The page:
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Gauss' Law Problem

  1. Sep 6, 2009 #1
    An infinite line charge lies on the z-axis with l = 2 µC/m. Coxaial with that line charge are: an infinite conducting shell (with no net charge) with thickness 1 cm and with inner radius 2 cm and outer radius 3 cm, an infinite shell with a radius of 4 cm and with a net charge of -5 µC/m, and another infinite conducting shell (with no net charge) with a thickness of 1 cm and with an inner radius of 5 cm and outer radius of 6 cm. A cross sectional view of this setup is shown below:

    http://i662.photobucket.com/albums/u.../elecshell.gif [Broken]
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    Gauss' Law = |(E . DA) = Qenclosed / (Epsilon-not)
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    1) Compare the magnitude of the electrical flux through a cylindrical surface, 1 m long, (centered on the z-axis) with a radius of 1.5 cm to that of a cylindrical surface, 1 m long, (centered on the z-axis) with a radius of 3.5 cm.

    A) Flux1.5 cm > Flux3.5 cm
    B) Flux1.5 cm = Flux3.5 cm
    C) Flux1.5 cm < Flux3.5 cm

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    My logic is this. At 1.5cm the field is closer to the surface with a +2u C/m. Near 3.5, it is near a surface with a net charge of -5u C/m. So the magnitude of the e field is probably greater near the -5u C/m surface. According to Gauss' Law, since the magnitude of the e field is greater and the area is greater (3.5cm radius > 1.5cm radius), then the answer should be C.

    So I said the answer is C.

    ----------------------------------
    2) Compare the magnitude of the electric field at 2.5 cm from the z-axis and 4.5 cm from the z-axis.

    A) E2.5 cm > E4.5 cm
    B) E2.5 cm = E4.5 cm
    C) E2.5 cm < E4.5 cm

    ----------------------------------
    Here, E2.5 cm is zero because it is within the conducting shell. Since the E field is not zero at 4.5 cm, the magnitude must be greater.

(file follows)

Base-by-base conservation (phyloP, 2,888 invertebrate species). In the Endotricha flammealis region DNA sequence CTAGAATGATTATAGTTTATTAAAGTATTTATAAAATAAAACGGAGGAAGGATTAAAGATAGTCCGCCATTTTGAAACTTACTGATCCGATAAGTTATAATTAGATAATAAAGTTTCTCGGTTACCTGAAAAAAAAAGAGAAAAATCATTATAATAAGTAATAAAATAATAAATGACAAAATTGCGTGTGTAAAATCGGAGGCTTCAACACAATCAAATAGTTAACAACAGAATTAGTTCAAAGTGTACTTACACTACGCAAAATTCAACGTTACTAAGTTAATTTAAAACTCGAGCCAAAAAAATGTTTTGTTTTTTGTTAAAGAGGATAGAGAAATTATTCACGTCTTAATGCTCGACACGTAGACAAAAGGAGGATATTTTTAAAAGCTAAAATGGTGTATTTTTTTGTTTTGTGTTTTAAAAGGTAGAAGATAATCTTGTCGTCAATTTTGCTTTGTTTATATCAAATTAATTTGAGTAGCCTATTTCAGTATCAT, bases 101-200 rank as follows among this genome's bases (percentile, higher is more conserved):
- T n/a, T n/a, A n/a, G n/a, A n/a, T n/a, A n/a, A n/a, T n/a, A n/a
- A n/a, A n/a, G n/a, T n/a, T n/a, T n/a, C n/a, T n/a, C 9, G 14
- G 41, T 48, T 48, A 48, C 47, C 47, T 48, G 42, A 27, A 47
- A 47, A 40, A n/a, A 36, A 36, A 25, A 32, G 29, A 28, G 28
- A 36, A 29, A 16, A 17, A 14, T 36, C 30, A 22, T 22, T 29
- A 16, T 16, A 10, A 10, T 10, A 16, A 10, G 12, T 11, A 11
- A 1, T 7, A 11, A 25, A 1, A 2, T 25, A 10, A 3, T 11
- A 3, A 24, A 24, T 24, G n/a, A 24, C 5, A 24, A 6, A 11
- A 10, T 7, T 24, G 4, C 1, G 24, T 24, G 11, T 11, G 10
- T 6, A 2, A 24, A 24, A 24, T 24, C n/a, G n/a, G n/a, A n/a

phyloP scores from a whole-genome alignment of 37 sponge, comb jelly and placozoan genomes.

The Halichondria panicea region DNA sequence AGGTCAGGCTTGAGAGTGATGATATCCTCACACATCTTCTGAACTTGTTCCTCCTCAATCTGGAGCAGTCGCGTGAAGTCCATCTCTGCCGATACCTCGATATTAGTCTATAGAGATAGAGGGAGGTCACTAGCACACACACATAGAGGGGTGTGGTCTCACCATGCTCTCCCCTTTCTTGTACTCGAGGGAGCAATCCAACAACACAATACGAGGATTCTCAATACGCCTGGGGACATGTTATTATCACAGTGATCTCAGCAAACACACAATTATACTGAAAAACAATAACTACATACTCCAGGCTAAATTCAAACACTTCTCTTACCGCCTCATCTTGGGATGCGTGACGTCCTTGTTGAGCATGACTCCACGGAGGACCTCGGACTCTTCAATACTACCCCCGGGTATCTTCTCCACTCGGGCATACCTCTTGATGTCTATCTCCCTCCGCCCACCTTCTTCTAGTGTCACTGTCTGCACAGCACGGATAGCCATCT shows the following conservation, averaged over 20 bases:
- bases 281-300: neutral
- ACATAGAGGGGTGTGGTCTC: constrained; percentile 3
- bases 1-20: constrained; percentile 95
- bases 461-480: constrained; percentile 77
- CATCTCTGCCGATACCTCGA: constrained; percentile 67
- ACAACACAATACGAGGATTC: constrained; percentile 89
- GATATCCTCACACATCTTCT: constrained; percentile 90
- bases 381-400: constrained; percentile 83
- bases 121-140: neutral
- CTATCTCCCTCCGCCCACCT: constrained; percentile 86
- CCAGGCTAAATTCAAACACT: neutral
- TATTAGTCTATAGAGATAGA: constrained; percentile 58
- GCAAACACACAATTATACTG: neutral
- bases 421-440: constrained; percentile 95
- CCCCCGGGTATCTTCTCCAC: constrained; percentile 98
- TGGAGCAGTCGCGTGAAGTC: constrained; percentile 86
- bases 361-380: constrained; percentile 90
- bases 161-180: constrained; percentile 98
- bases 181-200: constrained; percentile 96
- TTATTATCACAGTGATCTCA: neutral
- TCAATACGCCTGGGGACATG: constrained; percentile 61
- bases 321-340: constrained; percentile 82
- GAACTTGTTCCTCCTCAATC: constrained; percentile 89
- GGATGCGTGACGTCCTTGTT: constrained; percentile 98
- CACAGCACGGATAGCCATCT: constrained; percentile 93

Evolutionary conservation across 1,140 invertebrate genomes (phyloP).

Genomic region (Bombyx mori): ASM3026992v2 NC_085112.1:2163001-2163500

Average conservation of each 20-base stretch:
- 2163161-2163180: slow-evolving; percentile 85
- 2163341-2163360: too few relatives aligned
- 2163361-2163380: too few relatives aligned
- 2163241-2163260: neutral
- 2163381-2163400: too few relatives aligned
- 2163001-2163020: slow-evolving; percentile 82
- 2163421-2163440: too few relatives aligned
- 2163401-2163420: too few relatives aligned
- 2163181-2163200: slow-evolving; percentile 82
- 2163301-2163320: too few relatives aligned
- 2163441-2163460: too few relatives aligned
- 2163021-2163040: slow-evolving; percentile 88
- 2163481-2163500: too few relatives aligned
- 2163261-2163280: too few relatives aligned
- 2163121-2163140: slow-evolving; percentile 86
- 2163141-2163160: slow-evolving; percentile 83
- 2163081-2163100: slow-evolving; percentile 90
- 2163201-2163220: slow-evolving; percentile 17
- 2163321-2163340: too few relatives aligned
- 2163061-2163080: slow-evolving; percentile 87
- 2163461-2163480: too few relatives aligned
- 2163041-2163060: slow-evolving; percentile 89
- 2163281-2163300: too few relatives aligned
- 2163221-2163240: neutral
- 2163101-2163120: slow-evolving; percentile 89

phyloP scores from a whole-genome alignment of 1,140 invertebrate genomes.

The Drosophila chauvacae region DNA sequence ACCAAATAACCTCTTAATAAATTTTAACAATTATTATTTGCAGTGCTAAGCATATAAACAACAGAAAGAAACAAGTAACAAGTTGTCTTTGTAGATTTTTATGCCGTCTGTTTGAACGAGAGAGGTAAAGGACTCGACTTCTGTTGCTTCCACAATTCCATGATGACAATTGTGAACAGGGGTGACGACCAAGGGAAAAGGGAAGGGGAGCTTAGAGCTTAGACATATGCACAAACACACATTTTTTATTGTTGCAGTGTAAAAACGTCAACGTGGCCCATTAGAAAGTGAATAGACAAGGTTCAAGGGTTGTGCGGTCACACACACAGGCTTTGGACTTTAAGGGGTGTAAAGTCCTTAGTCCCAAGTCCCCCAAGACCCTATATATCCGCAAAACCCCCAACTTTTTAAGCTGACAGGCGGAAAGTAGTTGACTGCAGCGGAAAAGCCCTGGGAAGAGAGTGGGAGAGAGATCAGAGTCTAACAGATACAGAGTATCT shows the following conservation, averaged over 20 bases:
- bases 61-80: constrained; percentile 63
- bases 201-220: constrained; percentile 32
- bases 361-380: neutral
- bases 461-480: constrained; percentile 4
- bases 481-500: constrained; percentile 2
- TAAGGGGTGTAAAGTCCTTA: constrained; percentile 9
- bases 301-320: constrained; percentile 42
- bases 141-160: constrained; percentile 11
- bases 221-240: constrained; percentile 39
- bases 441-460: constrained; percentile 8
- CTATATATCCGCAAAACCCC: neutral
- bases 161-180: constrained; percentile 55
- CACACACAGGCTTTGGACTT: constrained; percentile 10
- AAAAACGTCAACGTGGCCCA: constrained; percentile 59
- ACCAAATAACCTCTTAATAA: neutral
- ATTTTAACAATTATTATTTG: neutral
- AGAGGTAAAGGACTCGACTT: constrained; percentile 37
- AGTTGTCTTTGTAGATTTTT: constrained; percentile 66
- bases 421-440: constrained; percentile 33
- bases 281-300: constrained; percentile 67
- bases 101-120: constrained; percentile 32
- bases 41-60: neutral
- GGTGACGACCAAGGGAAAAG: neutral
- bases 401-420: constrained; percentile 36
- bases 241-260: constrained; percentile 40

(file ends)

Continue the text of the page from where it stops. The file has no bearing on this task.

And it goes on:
So I said the answer is C.


    ----------------------------------
    3) Compare the magnitude (i.e., the absolute value) of the electrical flux through a cylindrical surface, 1 m long, (centered on the z-axis) with a radius of 4.5 cm to that of a cylindrical surface, 1 m long, (centered on the z-axis) with a radius of 5.5cm.

    A) Flux4.5 cm > Flux5.5 cm
    B) Flux4.5 cm = Flux5.5 cm
    C) Flux4.5 cm < Flux5.5 cm

    ------------------------
    Since 5.5 cm is within a conducting shell, it's e field = 0. So then its flux must also be zero due to Gauss' Law. So the magnitude of the flux is greater in 4.5cm.

    So I said the answer is A.

    ~~~~~~~~~~~~~~~~~~~~~~~~~~~~~
    Can somebody please help me with this problem and review my answers because I am not sure about it. How do I go about this problem in a more precise fashion? Thanks for the help in advance!
     
    Last edited by a moderator: May 4, 2017
  2. jcsd
  3. Sep 6, 2009 #2

    Doc Al

    User Avatar

    Staff: Mentor

    You posted an incomplete link to your diagram.
    What determines the net flux through a Gaussian surface per Gauss's law? How does that compare for Gaussian surfaces at the two radii in question?

    Good thinking.


    Right. But the flux is zero not due to Gauss's law, but due to the fact that the field is zero.
     
  4. Sep 6, 2009 #3
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